Inexpensive "inertia dynamometers" commonly provide insufficient loading, and complete their "test" in less time than the real world 1/4 mile takes, causing inherent power value errors, due to unrealistic internal engine temperatures.

More sophisticated dyne systems are capable of "loaded testing", which can potentially recreate the same temperatures as on the drag strip.

In engineering units, the power figures used should be "True" or "Effective" horsepower scale.

Engine damage: Can dyno testing damage engines?

A brake dyno, in steady state mode only provides a load that is equal the amount of power that the engine is making at any specifically selected rpm point. If the engine makes 200 brake HP at 5000 rpm, the dynamometer's brake or power absorber will provide exactly 200 hp (150 kW) of load against it, keeping the RPM at 5000 rpm.

That's a realistic load, it's as if the engine was in a vehicle pulling a large trailer up a hill. Should be no problem on the dyno - if there's no problem on the road.

The apprehension over dyno testing and engine damage does have solid roots in fact. Old style dynamometers commonly used an inexpensive water brake type of power absorber. Load was increased or decreased by filling and draining water in the housing to change the amount of internal water volume to change the load, all the while draining and refilling the water to keep the water from boiling - It would sometimes take quite some time for the operator or computer to get inflow and outflow rates stabilized and that is the problem. It's not the "amount" of load, it's the amount of "time" spent trying to stabilize the load at the desired rpm.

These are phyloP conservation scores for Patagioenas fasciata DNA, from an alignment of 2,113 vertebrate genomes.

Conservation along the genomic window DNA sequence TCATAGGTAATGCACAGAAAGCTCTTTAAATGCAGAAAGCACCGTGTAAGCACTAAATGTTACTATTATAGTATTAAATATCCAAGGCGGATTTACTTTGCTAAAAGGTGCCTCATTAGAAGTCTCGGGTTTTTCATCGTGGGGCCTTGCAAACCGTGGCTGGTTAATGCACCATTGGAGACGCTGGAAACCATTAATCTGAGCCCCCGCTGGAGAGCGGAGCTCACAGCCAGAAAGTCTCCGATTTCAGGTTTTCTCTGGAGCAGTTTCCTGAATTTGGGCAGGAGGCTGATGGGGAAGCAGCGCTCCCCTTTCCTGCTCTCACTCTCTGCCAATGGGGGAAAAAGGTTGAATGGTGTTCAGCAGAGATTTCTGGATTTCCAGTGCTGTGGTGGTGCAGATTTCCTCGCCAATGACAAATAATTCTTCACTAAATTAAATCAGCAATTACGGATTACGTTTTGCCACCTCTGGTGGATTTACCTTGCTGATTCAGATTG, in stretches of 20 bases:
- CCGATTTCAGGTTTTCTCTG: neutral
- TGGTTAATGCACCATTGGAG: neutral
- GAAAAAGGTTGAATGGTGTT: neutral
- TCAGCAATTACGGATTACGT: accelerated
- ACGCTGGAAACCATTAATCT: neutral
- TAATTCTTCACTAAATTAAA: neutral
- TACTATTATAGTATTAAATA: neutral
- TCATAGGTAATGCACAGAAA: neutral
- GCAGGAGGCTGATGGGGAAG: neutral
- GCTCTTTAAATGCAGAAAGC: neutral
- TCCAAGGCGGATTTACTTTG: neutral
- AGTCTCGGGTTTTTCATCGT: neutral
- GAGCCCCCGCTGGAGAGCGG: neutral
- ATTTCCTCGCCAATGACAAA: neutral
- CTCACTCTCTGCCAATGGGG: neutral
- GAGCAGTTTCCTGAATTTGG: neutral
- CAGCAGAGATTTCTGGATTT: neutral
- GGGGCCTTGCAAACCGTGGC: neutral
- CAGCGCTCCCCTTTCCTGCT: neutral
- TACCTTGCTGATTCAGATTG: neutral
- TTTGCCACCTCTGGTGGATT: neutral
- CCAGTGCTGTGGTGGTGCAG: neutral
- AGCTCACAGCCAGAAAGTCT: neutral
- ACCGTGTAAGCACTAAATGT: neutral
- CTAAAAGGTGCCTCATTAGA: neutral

Water brakes are still commonly used in applications where their small size and light weight are important and engine torque curves are relatively straight, as in large automotive and boats.

Engine testing may damage engines primarily due to insufficient instrumentation, insufficient safety monitoring systems, and insufficient cooling. An engine on a dyno does not receive air cooling due to engine speeds. Automotive engines are not typically designed for wide-open throttle operation for extended periods of time; internal components may overheat and fail.


History
Gaspard de Prony invented the de Prony brake in 1821. The de Prony brake (or Prony brake) is considered to be one of the earliest dynamometers.

Froude Hofmann of Worcester, UK, manufactures engine and vehicle dynamometers. They credit William Froude with the invention of the hydraulic dynamometer in 1877 and say that the first commercial dynamometers were produced in 1881 by their predecessor company, Heenan & Froude.

In 1928, the German company "Carl Schenck Eisengießerei & Waagenfabrik" built the first vehicle dynamometers for brake tests with the basic design of the today's vehicle test stands.

The eddy current dynamometer was invented by Martin and Anthony Winther in about 1931. At that time, DC Motor/generator dynamometers had been in use for many years. A company founded by the Winthers, Dynamatic Corporation, manufactured dynamometers in Kenosha, Wisconsin until 2002. Dynamatic was part of Eaton Corporation from 1946 to 1995. In 2002, Dyne Systems of Jackson, Wisconsin acquired the Dynamatic dynamometer product line. Starting in 1938, Heenan & Froude manufactured eddy current dynamometers for many years under license from Dynamatic and Eaton.